premature

Dr. Leslie Parker examines a premature infant in the NICU at UF Health Shands Hospital. 

UF researchers have found evidence that a routine procedure done on premature babies may do more harm than good. The evidence, published in April in a neonatal study, will lead to decreased administrations of the procedure.

Dr. Leslie Parker, the study’s principal investigator, works as a neonatal nurse practitioner in the Neonatal Intensive Care Unit at UF Health Shands. The procedure, called a gastric residual evaluation, has been in use for decades to measure how much food premature infants are digesting, Parker said, but after the results of the study, UF Health isn’t using the procedure anymore.

Because premature babies are unable to feed orally, a feeding tube goes into either their nose or mouth and down into their stomach. A gastric residual evaluation involves removing fluids from the baby’s stomach before every feeding, Parker said. This process helps doctors measure how much of the previous feeding was left undigested in the stomach. Too much fluid could mean the baby’s stomach wasn’t tolerating the food.

The amount of fluid remaining determines if the amount fed to the baby is increased, decreased or stopped, Parker said. Gastric residuals were routinely performed when feeding critically ill babies.

“There is very little evidence to support that this is something we should be doing to our infants,” Parker said. “In fact, it may cause some issues.”

The results of gastric residuals may lead to babies receiving less nutrition than they actually need and being on IV fluids for a longer time, Parker said.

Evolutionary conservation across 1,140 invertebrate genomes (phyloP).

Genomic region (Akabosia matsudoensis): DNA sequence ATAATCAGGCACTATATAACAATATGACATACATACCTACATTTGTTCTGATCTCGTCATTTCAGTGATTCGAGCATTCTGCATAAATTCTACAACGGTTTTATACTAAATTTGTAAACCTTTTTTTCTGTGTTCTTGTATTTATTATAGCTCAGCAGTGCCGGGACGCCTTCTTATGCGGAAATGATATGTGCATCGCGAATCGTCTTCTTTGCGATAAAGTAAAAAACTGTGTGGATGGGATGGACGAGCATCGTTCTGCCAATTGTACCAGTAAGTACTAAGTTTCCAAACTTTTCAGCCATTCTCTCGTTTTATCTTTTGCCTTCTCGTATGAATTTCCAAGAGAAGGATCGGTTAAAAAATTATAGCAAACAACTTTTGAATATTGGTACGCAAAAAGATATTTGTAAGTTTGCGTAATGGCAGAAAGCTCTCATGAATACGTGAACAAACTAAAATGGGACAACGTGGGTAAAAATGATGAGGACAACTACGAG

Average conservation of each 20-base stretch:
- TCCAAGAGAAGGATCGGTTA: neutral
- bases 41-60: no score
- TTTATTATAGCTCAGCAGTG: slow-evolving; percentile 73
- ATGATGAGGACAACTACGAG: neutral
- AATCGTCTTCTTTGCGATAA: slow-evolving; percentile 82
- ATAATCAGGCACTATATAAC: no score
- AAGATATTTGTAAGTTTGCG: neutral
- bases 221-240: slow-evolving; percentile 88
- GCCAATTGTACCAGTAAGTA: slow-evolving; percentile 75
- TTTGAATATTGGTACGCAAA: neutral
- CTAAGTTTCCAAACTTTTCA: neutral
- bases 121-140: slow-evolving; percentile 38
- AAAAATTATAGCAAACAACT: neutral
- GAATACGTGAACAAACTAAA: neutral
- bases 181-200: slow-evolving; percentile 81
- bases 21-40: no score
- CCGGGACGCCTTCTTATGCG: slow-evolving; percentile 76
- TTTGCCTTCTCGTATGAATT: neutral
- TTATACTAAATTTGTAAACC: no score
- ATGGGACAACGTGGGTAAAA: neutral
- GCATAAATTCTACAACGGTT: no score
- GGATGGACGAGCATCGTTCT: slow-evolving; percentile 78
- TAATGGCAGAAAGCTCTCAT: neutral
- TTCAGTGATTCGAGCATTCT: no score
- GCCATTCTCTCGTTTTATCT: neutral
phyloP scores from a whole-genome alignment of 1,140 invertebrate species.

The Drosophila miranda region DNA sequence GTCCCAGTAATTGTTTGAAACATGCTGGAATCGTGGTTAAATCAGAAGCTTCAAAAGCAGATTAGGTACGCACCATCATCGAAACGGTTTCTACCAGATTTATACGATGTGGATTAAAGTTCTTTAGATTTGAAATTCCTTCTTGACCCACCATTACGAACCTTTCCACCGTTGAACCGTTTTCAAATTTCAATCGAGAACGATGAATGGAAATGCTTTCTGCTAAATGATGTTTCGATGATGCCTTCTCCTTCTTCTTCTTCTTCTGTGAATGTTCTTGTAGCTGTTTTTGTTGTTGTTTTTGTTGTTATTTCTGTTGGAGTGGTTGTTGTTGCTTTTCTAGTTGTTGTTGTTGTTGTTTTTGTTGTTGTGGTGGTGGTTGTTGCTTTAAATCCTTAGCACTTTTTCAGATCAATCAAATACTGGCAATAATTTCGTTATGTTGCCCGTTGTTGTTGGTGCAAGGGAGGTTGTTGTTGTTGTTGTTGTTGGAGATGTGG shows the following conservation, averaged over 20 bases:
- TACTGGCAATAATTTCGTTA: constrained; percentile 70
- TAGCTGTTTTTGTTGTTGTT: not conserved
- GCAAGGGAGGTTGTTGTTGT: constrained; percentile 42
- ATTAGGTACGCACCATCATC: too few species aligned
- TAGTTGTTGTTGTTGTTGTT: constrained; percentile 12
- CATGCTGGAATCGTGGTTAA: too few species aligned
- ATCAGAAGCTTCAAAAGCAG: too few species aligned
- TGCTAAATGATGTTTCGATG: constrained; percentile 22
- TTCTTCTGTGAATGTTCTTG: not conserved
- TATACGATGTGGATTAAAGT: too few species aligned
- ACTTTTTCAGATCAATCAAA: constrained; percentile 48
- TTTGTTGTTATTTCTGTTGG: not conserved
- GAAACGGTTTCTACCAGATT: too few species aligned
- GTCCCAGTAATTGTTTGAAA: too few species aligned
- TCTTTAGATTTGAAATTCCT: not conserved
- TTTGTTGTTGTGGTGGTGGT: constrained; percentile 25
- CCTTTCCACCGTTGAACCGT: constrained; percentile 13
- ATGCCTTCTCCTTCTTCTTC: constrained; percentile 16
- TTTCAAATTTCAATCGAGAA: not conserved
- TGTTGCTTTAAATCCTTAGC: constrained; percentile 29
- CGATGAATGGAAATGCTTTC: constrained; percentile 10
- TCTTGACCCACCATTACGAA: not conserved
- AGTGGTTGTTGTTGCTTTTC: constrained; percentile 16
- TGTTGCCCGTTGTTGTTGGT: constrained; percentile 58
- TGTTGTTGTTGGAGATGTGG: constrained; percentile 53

According to the research, which was published in JAMA Pediatrics, a randomized clinical trial of 143 premature babies showed those who did not undergo the tests consumed more nutrients in the weeks after being born and went home eight days earlier.

Babies in the NICU are fed approximately every three hours. Some of them need a feeding tube for weeks or months. Performing gastric residuals every time they feed can cause damage to their gastrointestinal system, Parker said.

During the study, Parker found it would be better to limit (but not completely stop) the use of the procedure. In situations where a baby may be showing symptoms of not digesting properly or other issues, gastric residuals may help to see if the baby has a lot of fluids left in their stomach.

Josef Neu, a professor of pediatrics at UF, said the study, which featured clinical trials completed in 2017 with a National Institutes of Health grant, halted the frequent use of gastric residuals at UF Health Shands. If there is a concern with the baby, the nurses will perform the procedure, but it is no longer done routinely.

“Let’s say the tummy gets a little larger or a little firmer — the nurses might still do it, might check how much is leftover from the previous feeding, but it’s not being done before every single feeding,” Neu said. “These babies get eight feedings a day, in general, and we were doing this eight times a day.”